- "I've learned a lot of calming thoughts and also different coping strategies"
Many people who complete a self-management program such as LEAF are able to use their new self management strategies to prevent or minimize panic attacks, some even end up completely panic free!
LEAF can help individuals who experience panic disorder. In such cases, individuals will often experience recurrent episodes of intense fears combined with a number of physical sensations that peak quickly but can take a substantial amount of time to pass. They will often fear that something catastrophic is about to happen to them, will fear future episodes of panic and may make changes in their life to prevent future panic attacks.
See our STRIDES winter 2005 issue for more information on panic disorder.
Participants will undergo a suitability assessment and screening interview to ensure that the program meets their needs. Ideally, they would have been diagnosed as suffering from mild to moderate panic disorders by a mental health professional. The screening process would explore questions like:
- Have you received a diagnosis of panic disorder?
i.e., diagnosed by a mental health professional.
- Do you experience?
A sudden rush of intense fear that comes without a warning combined with physical sensations that develop abruptly, peak very quickly and can take a substantial amount of time to go away. Symptoms may include:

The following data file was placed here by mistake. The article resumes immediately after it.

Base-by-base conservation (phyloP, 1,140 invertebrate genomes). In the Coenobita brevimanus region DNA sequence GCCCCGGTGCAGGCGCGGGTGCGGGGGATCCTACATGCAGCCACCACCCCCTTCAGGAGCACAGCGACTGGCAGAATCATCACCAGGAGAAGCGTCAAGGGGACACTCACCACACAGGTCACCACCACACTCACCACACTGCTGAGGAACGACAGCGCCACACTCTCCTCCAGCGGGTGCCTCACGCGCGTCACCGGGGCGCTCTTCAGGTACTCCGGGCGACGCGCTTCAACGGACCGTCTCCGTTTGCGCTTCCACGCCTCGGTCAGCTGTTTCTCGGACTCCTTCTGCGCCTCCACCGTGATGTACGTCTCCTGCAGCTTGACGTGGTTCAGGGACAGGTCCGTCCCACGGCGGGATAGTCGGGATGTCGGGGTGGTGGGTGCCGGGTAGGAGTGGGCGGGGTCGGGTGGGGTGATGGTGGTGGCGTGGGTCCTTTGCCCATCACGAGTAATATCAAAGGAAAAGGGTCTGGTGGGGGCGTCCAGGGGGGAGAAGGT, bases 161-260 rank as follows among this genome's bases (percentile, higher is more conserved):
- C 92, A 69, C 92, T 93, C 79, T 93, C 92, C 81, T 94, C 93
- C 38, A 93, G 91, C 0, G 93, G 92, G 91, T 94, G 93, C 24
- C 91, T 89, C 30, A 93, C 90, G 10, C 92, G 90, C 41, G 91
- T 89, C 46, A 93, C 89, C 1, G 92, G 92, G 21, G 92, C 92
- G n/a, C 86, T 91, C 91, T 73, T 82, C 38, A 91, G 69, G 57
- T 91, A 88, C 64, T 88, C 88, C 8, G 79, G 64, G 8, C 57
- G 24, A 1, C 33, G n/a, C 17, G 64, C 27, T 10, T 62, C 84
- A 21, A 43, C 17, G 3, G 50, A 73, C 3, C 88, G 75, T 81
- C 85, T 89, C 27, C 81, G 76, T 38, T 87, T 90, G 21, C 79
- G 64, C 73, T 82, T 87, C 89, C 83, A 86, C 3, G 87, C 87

- Catastrophic thoughts - something bad is about to happen
- Trembling or shaking
- Shortness of breathe
- Palpitations, pounding heat, or accelerated heart beat
- Sensations of shortness of breath or smothering
- Feeling of choking
- Chest pain or discomfort
- Nausea or abdominal distress
- Feeling dizzy, lightheaded or faint
- Fear of losing control or dying
- Do you avoid situations or places?
Phobias that people with panic disorder develop do not come from fears of actual objects or events, but rather from fear of having another attack. In these cases, people will avoid certain objects or situations because they fear that these things will trigger another attack.
Where is the program being offered?
The LEAF program for those suffering from mild to moderate panic disorder is not being offered at this time. Anxiety Canada is reviewing the program and considering options for future development. This may include opening groups to those with other anxiety disorders, and developing "booster groups" to assist people who have already gone through a treatment program and would like to meet periodically for refreshers on anxiety management.
For those who are living in the New Westminster/Tri-Cities (Coquitlam, Port Coquitlam, Port Moody) area there are free anxiety programs available at the Royal Columbian Hospital in New Westminster.
Referral Process Group Therapy Services
Royal Columbian Hospital
Referrals to RCH Group Therapy Services are made through the mental health centres in our catchment area. Prior to entering one of our groups, an intake assessment is completed at one of these centres. The mental health centres in our catchment area are New Westminster Mental Health Centre (604) 777-6800 and Tri-Cities Mental Health Centre (604) 777-8400, which serve New Westminster, Coquitlam, Port Coquitlam and Port Moody. Individuals can refer themselves to their local mental health centre for assessment or have their medical doctor or psychological counselor refer them for an intake assessment.